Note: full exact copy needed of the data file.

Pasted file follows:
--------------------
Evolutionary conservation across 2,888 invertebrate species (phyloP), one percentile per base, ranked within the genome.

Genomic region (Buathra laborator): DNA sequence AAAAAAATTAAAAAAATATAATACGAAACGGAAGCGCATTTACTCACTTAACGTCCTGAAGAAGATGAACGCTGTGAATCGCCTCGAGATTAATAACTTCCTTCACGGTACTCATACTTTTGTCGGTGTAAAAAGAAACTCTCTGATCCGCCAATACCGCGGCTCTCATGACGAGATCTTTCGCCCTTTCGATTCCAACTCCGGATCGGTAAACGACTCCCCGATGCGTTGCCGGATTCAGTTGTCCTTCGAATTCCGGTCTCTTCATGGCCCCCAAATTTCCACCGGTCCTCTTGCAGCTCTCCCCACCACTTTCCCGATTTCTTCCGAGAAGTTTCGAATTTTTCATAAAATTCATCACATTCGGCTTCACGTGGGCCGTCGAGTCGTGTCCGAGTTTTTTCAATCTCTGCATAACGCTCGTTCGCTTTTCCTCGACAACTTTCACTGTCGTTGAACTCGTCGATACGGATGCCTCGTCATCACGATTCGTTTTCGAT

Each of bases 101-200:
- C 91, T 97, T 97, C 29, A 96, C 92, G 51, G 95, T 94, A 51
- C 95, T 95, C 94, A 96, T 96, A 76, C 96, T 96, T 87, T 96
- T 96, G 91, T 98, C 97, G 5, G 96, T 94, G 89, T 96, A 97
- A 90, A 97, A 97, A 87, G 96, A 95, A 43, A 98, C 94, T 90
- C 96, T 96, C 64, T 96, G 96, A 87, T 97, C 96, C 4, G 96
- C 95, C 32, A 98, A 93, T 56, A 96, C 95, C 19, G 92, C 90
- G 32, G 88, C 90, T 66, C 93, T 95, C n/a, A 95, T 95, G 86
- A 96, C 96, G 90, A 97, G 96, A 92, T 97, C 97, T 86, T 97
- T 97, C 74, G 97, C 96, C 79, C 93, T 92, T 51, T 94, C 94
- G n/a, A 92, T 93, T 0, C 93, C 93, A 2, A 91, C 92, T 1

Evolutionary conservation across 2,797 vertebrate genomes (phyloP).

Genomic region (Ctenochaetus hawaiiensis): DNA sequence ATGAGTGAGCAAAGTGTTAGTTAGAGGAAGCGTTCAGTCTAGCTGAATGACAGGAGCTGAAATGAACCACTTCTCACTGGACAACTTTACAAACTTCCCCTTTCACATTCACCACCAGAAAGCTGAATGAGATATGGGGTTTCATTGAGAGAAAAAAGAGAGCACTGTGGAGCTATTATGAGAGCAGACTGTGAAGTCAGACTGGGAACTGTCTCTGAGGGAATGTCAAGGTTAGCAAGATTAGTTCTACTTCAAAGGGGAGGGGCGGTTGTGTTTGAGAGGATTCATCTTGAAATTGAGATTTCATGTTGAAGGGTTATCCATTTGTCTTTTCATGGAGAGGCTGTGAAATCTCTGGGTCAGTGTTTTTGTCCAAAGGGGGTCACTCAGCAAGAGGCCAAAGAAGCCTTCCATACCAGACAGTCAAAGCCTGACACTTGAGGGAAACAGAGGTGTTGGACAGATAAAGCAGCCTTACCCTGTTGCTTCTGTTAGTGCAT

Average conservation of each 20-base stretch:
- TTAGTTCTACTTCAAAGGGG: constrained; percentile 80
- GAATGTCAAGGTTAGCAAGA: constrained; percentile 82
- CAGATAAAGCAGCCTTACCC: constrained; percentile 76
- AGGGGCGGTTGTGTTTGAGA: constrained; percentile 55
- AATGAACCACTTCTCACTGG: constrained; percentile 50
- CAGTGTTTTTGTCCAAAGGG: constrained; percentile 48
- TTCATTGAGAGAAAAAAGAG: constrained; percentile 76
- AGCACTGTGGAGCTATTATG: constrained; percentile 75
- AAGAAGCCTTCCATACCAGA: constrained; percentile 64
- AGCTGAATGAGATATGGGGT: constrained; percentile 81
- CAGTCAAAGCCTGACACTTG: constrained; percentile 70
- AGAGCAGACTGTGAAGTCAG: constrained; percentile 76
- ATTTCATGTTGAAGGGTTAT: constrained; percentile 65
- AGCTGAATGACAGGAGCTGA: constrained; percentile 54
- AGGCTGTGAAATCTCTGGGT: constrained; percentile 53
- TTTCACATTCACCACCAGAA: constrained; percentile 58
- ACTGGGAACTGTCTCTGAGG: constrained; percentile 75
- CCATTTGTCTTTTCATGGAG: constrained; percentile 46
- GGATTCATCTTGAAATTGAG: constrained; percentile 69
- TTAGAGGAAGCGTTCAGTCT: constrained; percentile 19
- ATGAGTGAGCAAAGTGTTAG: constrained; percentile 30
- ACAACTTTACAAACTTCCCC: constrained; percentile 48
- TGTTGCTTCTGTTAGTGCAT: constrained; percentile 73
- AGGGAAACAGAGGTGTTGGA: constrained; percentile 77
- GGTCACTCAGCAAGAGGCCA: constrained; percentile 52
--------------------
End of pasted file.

Evolutionary conservation across 2,888 invertebrate species (phyloP), one percentile per base, ranked within the genome.

Genomic region (Buathra laborator): DNA sequence AAAAAAATTAAAAAAATATAATACGAAACGGAAGCGCATTTACTCACTTAACGTCCTGAAGAAGATGAACGCTGTGAATCGCCTCGAGATTAATAACTTCCTTCACGGTACTCATACTTTTGTCGGTGTAAAAAGAAACTCTCTGATCCGCCAATACCGCGGCTCTCATGACGAGATCTTTCGCCCTTTCGATTCCAACTCCGGATCGGTAAACGACTCCCCGATGCGTTGCCGGATTCAGTTGTCCTTCGAATTCCGGTCTCTTCATGGCCCCCAAATTTCCACCGGTCCTCTTGCAGCTCTCCCCACCACTTTCCCGATTTCTTCCGAGAAGTTTCGAATTTTTCATAAAATTCATCACATTCGGCTTCACGTGGGCCGTCGAGTCGTGTCCGAGTTTTTTCAATCTCTGCATAACGCTCGTTCGCTTTTCCTCGACAACTTTCACTGTCGTTGAACTCGTCGATACGGATGCCTCGTCATCACGATTCGTTTTCGAT

Each of bases 101-200:
- C 91, T 97, T 97, C 29, A 96, C 92, G 51, G 95, T 94, A 51
- C 95, T 95, C 94, A 96, T 96, A 76, C 96, T 96, T 87, T 96
- T 96, G 91, T 98, C 97, G 5, G 96, T 94, G 89, T 96, A 97
- A 90, A 97, A 97, A 87, G 96, A 95, A 43, A 98, C 94, T 90
- C 96, T 96, C 64, T 96, G 96, A 87, T 97, C 96, C 4, G 96
- C 95, C 32, A 98, A 93, T 56, A 96, C 95, C 19, G 92, C 90
- G 32, G 88, C 90, T 66, C 93, T 95, C n/a, A 95, T 95, G 86
- A 96, C 96, G 90, A 97, G 96, A 92, T 97, C 97, T 86, T 97
- T 97, C 74, G 97, C 96, C 79, C 93, T 92, T 51, T 94, C 94
- G n/a, A 92, T 93, T 0, C 93, C 93, A 2, A 91, C 92, T 1

Evolutionary conservation across 2,797 vertebrate genomes (phyloP).

Genomic region (Ctenochaetus hawaiiensis): DNA sequence ATGAGTGAGCAAAGTGTTAGTTAGAGGAAGCGTTCAGTCTAGCTGAATGACAGGAGCTGAAATGAACCACTTCTCACTGGACAACTTTACAAACTTCCCCTTTCACATTCACCACCAGAAAGCTGAATGAGATATGGGGTTTCATTGAGAGAAAAAAGAGAGCACTGTGGAGCTATTATGAGAGCAGACTGTGAAGTCAGACTGGGAACTGTCTCTGAGGGAATGTCAAGGTTAGCAAGATTAGTTCTACTTCAAAGGGGAGGGGCGGTTGTGTTTGAGAGGATTCATCTTGAAATTGAGATTTCATGTTGAAGGGTTATCCATTTGTCTTTTCATGGAGAGGCTGTGAAATCTCTGGGTCAGTGTTTTTGTCCAAAGGGGGTCACTCAGCAAGAGGCCAAAGAAGCCTTCCATACCAGACAGTCAAAGCCTGACACTTGAGGGAAACAGAGGTGTTGGACAGATAAAGCAGCCTTACCCTGTTGCTTCTGTTAGTGCAT

Average conservation of each 20-base stretch:
- TTAGTTCTACTTCAAAGGGG: constrained; percentile 80
- GAATGTCAAGGTTAGCAAGA: constrained; percentile 82
- CAGATAAAGCAGCCTTACCC: constrained; percentile 76
- AGGGGCGGTTGTGTTTGAGA: constrained; percentile 55
- AATGAACCACTTCTCACTGG: constrained; percentile 50
- CAGTGTTTTTGTCCAAAGGG: constrained; percentile 48
- TTCATTGAGAGAAAAAAGAG: constrained; percentile 76
- AGCACTGTGGAGCTATTATG: constrained; percentile 75
- AAGAAGCCTTCCATACCAGA: constrained; percentile 64
- AGCTGAATGAGATATGGGGT: constrained; percentile 81
- CAGTCAAAGCCTGACACTTG: constrained; percentile 70
- AGAGCAGACTGTGAAGTCAG: constrained; percentile 76
- ATTTCATGTTGAAGGGTTAT: constrained; percentile 65
- AGCTGAATGACAGGAGCTGA: constrained; percentile 54
- AGGCTGTGAAATCTCTGGGT: constrained; percentile 53
- TTTCACATTCACCACCAGAA: constrained; percentile 58
- ACTGGGAACTGTCTCTGAGG: constrained; percentile 75
- CCATTTGTCTTTTCATGGAG: constrained; percentile 46
- GGATTCATCTTGAAATTGAG: constrained; percentile 69
- TTAGAGGAAGCGTTCAGTCT: constrained; percentile 19
- ATGAGTGAGCAAAGTGTTAG: constrained; percentile 30
- ACAACTTTACAAACTTCCCC: constrained; percentile 48
- TGTTGCTTCTGTTAGTGCAT: constrained; percentile 73
- AGGGAAACAGAGGTGTTGGA: constrained; percentile 77
- GGTCACTCAGCAAGAGGCCA: constrained; percentile 52